UI UX Design

1. Subtle Call-to-Action Design for Negative Links

In many website UI designs, we often see negative or secondary links designed as a bold button. In some cases, we see a button that is even more vibrant than the positive call-to-action. In these instances, a subtle text-based link for the negative or secondary call-to-action is much more effective and puts the emphasis on affirmative action – where it should be in most cases – by removing any potential distraction or confusion associated with two competing buttons.

To add further clarity and improve user experience, leading with the negative action on the left and finishing with the positive action on the right can enhance ease-of-use and ultimately boost conversion rates within the website design. In our North American society we read top to bottom, left to right. If a web designer placed the desired positive call-to-action on the right, the user can scan the links naturally from left to right and then click without having to back-scan to find the positive call-to-action.

Subtle Call-to-Action Design for Negative Links




2. Aligning Text

All web users look for information the same way when landing on a website or landing page initially. Users quickly scan the page and make sure to read headings looking for the particular piece of information they’re seeking. Web designers can make this experience much smoother by aligning groupings of text in a precise grid. Relying on good grid-based text alignment will save the user time and is an efficient way to clean up text layouts and ensure your website design and content are easily scannable.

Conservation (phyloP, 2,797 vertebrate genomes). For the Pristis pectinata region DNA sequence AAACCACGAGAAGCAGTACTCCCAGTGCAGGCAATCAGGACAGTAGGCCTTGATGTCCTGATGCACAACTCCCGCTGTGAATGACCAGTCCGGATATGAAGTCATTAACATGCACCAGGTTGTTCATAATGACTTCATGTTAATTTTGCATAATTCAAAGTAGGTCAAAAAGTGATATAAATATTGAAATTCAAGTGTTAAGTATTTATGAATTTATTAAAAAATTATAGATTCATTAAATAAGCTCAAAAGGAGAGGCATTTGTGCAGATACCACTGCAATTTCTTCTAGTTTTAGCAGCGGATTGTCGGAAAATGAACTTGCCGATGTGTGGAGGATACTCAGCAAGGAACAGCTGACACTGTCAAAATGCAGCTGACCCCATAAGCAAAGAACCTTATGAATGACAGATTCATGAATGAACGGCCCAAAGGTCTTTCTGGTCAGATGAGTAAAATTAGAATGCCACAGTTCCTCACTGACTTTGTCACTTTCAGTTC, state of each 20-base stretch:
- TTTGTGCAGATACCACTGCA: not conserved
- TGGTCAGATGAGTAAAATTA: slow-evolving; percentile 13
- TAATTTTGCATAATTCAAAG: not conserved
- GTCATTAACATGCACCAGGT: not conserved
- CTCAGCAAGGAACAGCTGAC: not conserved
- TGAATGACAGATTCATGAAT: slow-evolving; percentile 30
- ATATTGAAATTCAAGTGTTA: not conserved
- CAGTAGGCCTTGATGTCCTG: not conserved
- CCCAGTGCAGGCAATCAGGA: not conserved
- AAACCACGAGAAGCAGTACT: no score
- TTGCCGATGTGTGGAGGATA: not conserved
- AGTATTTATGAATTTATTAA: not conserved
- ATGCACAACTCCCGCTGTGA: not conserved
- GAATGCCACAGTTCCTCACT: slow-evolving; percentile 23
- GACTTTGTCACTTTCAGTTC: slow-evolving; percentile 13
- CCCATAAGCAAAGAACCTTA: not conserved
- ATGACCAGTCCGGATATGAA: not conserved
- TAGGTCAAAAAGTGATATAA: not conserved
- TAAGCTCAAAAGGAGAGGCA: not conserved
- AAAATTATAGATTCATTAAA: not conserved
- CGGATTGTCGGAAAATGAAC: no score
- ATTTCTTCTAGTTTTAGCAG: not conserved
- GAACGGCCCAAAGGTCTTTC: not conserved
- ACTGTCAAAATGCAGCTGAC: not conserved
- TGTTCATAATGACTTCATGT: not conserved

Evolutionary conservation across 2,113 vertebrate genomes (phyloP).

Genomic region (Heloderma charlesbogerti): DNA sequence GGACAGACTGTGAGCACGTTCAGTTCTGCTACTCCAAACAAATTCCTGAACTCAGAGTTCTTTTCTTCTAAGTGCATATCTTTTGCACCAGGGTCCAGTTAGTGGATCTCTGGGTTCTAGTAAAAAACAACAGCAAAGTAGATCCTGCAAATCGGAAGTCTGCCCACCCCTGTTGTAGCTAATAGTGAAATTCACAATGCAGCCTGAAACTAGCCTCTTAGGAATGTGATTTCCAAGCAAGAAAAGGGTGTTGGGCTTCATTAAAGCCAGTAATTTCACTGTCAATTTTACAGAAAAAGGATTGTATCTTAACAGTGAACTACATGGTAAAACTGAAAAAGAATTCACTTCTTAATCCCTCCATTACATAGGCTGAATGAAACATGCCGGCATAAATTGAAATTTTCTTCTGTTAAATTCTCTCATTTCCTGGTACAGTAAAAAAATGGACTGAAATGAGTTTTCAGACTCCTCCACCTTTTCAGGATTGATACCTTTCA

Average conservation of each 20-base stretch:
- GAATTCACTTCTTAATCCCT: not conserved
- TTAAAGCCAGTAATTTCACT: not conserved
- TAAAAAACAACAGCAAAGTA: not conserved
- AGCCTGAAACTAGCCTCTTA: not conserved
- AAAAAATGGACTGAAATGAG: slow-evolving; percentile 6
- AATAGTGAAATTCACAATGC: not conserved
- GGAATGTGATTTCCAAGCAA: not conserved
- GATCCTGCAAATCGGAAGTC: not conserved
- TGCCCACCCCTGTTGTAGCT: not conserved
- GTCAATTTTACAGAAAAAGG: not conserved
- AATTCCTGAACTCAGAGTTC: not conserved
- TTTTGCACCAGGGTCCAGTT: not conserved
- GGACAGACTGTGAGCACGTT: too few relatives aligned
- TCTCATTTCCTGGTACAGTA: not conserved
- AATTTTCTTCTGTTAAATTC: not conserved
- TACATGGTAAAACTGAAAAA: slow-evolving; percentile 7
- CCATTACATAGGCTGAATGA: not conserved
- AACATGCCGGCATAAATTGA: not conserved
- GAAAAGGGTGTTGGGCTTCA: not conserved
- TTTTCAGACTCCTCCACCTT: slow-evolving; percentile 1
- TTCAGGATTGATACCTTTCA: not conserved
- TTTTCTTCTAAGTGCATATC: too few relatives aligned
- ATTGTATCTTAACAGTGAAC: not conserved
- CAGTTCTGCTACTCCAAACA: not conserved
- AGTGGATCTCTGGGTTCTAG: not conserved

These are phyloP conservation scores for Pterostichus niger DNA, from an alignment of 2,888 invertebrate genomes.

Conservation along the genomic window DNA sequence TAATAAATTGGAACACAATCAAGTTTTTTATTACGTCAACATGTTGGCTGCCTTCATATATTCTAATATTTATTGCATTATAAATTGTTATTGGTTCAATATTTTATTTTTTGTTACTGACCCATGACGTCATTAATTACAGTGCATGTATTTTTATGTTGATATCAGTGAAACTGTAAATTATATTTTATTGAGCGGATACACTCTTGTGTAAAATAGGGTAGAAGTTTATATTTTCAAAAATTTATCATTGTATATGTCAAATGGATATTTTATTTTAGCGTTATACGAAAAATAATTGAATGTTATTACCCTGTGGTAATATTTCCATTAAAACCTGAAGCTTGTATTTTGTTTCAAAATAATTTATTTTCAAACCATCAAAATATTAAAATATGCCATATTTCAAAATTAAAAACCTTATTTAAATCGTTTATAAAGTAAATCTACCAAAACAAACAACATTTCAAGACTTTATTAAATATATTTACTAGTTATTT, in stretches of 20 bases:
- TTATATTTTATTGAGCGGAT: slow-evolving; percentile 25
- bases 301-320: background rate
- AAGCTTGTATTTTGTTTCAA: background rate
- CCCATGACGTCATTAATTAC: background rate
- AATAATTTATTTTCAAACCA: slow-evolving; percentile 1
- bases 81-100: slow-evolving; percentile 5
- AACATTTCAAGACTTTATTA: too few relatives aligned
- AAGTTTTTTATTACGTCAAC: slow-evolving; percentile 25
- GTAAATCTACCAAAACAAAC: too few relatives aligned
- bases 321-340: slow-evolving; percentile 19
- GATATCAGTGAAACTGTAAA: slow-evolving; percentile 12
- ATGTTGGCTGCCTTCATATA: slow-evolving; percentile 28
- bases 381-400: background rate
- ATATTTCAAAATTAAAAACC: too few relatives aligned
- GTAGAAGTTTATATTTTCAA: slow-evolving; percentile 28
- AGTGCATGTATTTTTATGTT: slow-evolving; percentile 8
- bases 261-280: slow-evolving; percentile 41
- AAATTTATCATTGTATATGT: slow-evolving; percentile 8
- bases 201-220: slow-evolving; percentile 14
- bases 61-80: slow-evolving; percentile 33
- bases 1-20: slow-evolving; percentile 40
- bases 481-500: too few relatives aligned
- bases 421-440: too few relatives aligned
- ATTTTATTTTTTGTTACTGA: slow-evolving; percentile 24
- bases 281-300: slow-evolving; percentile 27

Aligning Text in Web Design


3. Control Your Borders

Using too many borders in your user interface design can complicate the user experience and leave your website design feeling too busy or cluttered. If we make sure to use design navigational elements, such as menus, as clear and straightforward as possible we help to provide and maintain clarity for our human audience and avoid creating visual clutter.

Good UI design and UX design tips:

  • Give search fields a subtle background colour instead of a border
  • Replace borders between navigational elements in menus with extra padding
  • Use a subtle background colour to separate buttons or calls-to-action instead of a border
  • Give menus or modal windows a soft drop shadow instead of a border.


Effective User Interface Border Design


4. Icon Contrast

This is a personal pet peeve of mine and it’s quite prevalent in UI design across the web and mobile apps. It’s quite common – and lots of fun – to design custom icons within your website design to add some personality and infuse more of your corporate branding throughout the experience. Sometimes web designers end up creating an icon design style that has heavier line-weights than the text labels they’re created to support. If you find yourself in this scenario you can help balance the icon and text to make the UI easier to read and scan by users. I most often suggest slightly reducing the opacity or making the icons lighter than the corresponding text. This design fundamental ensures the icons do what they’re intended to – support the text label – and not overpower or steal attention from what we want people to focus on.


Website Icon Design with Contrast